Preparing for an exitMyCFO Blog | MyCFO Blog

Preparing for an exit

This article is useful to PE Funds and CXO’s of PE invested companies who are eyeing an exit in the next 12-18 months and looking to strengthen/ streamline decision support systems, squeeze cost reductions, enhance governance mechanisms, implement risk management systems which will help them build a case for better valuations closer to the date of an exit either through listing or through sale to another PE fund.

How does a company get itself exit ready?  Unfavorable market conditions and not so good business environment are today stated as primary reasons for PE funds and companies not being able to get an exit.   A recent article in the Economic Times states that there are close to 630 PE invested companies, which are waiting for an exit. There is pressure and increasingly frustration building up from the LP’s to get them an exit. In a scenario such as this, is it all gloom or is there something that companies waiting in the exit queue could possibly get done over the next 12-18 months to maximize the chances of the exit happening?  The more fundamental question is ‘Have Companies and Funds looked at all possible means internally to strengthen the company from within’? Given the tough external environment and uncertainty regarding the extent and timeframe of the turnaround, is there a case for companies to spend time looking inwardly?

Shashank was getting jittery 6 months back. It was a year since he has taken over as CFO of this leading Garment Company, which was also invested by a PE fund. The investors were past the due date on the timeline to exit the business since the business environment had become tougher over the last couple of years with forex fluctuations and competition from smaller players eating into the market share. Attrition levels across all categories also saw an increase; credit lines were tougher to obtain and cost of operations were on the rise. Shashank was increasingly getting a feeling that he was gradually losing grip of the ‘Business Parameters’ that he was once tracking. The attrition and the subsequent re-organization in the roles had created data entry back logs, non – adherence of system protocols, lack of general co-ordination with both external (customers, suppliers) and internal stakeholders (business heads, functional heads) which was turning out to be what seemed a ‘time bomb waiting to explode’.

Shashank was reminded by all and sundry including his fellow CFO’s with whom he spoke that the state of affairs of the company was only reflective of the economic conditions that seemed to have enveloped us and that nothing much could be done till such time the situation improved. Shashank had two options – (1) to bide his time till things got back to normal externally or (2) to get the company geared and look at what could be done to improve things internally.  He decided to take the second option with the confidence that when things improve his company will be ahead of the curve as compared to so many others who are looking for an exit/ waiting for things to happen and that they would then be able to ride the wave at that point in time.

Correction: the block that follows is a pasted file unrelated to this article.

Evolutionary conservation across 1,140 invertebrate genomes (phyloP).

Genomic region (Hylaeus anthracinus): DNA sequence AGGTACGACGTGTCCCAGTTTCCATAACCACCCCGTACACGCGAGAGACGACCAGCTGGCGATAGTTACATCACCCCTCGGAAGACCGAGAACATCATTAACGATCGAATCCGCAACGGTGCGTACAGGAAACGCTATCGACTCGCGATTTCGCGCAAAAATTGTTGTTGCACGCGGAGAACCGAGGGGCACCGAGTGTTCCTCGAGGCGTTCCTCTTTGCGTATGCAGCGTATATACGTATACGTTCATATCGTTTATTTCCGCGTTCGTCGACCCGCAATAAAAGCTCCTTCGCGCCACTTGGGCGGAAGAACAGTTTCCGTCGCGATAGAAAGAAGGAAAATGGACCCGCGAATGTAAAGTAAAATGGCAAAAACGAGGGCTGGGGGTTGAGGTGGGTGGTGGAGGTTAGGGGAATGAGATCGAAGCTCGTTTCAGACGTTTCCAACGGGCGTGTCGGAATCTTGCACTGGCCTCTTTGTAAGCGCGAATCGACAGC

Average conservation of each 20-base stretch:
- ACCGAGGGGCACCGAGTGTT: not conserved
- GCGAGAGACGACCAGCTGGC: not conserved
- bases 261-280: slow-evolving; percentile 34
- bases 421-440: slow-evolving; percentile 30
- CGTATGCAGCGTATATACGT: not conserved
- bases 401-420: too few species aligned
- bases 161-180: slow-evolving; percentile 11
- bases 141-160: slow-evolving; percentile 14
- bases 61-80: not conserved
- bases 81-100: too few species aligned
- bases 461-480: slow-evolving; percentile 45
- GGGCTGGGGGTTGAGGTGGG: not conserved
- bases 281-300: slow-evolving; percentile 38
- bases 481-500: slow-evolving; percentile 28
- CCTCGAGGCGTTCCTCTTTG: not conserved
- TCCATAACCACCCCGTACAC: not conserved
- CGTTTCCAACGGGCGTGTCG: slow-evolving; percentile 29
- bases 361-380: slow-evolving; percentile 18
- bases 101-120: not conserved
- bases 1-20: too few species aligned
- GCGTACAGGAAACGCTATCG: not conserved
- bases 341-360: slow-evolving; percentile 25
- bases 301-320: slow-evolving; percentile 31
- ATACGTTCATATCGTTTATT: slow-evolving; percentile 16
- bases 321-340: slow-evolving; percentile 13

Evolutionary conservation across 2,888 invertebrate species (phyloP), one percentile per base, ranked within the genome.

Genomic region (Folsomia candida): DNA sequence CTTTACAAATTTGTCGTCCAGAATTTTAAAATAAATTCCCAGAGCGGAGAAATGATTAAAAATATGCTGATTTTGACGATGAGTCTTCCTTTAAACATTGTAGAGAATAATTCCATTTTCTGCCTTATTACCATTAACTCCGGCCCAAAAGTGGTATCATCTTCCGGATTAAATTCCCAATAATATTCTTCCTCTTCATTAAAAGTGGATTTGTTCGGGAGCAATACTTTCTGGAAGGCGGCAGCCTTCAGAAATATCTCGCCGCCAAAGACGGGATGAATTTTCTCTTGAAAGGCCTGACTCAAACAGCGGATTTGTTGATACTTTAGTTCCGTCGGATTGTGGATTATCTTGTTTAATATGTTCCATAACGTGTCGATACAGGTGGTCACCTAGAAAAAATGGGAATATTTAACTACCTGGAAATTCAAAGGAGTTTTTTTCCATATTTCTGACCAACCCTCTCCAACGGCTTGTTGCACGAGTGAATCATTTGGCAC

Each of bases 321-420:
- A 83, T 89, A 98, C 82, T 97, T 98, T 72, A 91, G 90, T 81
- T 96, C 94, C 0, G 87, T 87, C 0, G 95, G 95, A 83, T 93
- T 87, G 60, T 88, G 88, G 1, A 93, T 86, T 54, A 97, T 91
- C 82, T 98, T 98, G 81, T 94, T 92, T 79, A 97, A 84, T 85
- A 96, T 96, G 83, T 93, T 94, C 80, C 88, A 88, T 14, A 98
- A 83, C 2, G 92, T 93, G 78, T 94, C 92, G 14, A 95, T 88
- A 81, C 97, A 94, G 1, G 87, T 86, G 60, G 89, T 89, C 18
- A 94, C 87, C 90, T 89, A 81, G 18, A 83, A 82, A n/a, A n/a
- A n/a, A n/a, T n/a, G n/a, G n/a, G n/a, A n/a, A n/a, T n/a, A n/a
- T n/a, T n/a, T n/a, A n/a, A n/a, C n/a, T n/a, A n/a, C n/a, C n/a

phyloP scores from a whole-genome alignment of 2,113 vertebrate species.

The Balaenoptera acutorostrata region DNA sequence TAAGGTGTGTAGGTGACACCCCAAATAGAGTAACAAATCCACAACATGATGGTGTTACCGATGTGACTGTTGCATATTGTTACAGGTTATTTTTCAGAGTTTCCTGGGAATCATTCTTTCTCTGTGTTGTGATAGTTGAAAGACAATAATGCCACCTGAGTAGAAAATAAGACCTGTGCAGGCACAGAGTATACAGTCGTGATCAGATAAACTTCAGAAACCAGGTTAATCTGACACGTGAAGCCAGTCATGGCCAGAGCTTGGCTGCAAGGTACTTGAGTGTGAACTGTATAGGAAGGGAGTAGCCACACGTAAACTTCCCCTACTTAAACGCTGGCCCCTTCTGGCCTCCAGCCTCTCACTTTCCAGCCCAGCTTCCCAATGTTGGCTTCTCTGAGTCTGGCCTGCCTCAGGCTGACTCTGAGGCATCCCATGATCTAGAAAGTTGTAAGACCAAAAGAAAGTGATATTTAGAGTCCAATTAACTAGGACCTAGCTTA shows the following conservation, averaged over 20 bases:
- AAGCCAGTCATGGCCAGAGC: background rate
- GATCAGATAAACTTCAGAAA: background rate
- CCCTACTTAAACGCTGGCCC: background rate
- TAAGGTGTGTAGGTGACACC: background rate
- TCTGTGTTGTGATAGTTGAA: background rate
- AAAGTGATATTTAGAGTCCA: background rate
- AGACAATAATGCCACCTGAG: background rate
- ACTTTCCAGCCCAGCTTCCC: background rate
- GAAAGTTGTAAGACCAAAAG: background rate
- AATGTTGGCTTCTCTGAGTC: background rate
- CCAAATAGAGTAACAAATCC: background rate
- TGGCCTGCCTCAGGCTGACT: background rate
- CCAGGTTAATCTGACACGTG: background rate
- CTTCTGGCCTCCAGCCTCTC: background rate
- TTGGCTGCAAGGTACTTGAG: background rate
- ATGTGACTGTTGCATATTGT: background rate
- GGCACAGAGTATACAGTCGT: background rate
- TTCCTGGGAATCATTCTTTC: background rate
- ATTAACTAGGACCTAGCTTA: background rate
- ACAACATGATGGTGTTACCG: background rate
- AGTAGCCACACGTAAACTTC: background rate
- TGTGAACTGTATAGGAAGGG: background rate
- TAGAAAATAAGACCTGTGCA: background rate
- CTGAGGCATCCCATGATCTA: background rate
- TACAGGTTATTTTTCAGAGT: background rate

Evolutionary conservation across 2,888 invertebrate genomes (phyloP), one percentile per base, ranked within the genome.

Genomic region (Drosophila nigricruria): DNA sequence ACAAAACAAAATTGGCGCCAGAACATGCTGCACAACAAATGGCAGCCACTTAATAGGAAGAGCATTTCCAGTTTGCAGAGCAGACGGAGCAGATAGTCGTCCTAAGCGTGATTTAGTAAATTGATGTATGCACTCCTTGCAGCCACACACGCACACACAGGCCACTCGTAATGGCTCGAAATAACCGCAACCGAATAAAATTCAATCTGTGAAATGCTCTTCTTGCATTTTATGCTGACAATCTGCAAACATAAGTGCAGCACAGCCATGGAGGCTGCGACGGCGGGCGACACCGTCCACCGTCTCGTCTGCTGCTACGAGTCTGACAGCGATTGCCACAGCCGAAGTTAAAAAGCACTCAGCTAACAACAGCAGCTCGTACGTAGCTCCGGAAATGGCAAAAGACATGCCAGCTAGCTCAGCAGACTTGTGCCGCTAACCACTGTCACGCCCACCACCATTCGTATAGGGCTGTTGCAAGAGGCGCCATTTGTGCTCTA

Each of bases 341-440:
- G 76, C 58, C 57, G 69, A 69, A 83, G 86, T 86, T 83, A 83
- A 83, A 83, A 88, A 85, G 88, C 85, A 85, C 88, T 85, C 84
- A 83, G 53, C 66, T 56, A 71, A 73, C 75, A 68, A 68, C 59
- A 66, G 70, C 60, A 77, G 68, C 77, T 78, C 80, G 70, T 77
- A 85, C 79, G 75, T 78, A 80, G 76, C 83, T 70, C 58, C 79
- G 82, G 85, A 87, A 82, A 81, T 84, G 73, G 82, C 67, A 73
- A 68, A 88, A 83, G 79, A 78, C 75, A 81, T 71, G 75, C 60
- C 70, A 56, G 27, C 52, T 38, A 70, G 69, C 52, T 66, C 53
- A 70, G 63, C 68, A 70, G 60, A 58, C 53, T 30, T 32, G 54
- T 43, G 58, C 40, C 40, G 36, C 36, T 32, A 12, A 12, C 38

Shashank decided that he would manage this through a combination of in-house recruitments and by bringing in ‘Finance Specialist Agency’. The objective of doing this was to ensure that the in – house recruitments will continue to push the company’s day to day finance agenda while the ‘Finance Specialist Agency’ plugs the existing gaps and works on multiple pain areas with clearly defined timelines. Shashank by doing so had also smartly reduced his chances of failure by creating multiple smart options.  The move also allowed Shashank to focus on core CFO activities and also reduce the risk of attrition by having a back up in the form of an agency who were available to ‘scale up’ their teams in case of a need.

Shashank breathes easier these days. The last 6 months has been a lesson not just for him but also for all other senior managers within the company. The journey just didn’t end with bringing additional people in, it also involved defining expectations and constantly measuring them to identify exceptions. Some of the issues of the past like getting visibility into business performance, data entry backlogs, adherence of system protocols and co-ordination with stakeholders are now behind Shashank.  He now spend a lot of his time with his CEO in fine tuning the business model, with the investors in explaining the changes in the business, with the functional heads in streamlining pricing models, cutting operational costs through efficiency improvement etc.

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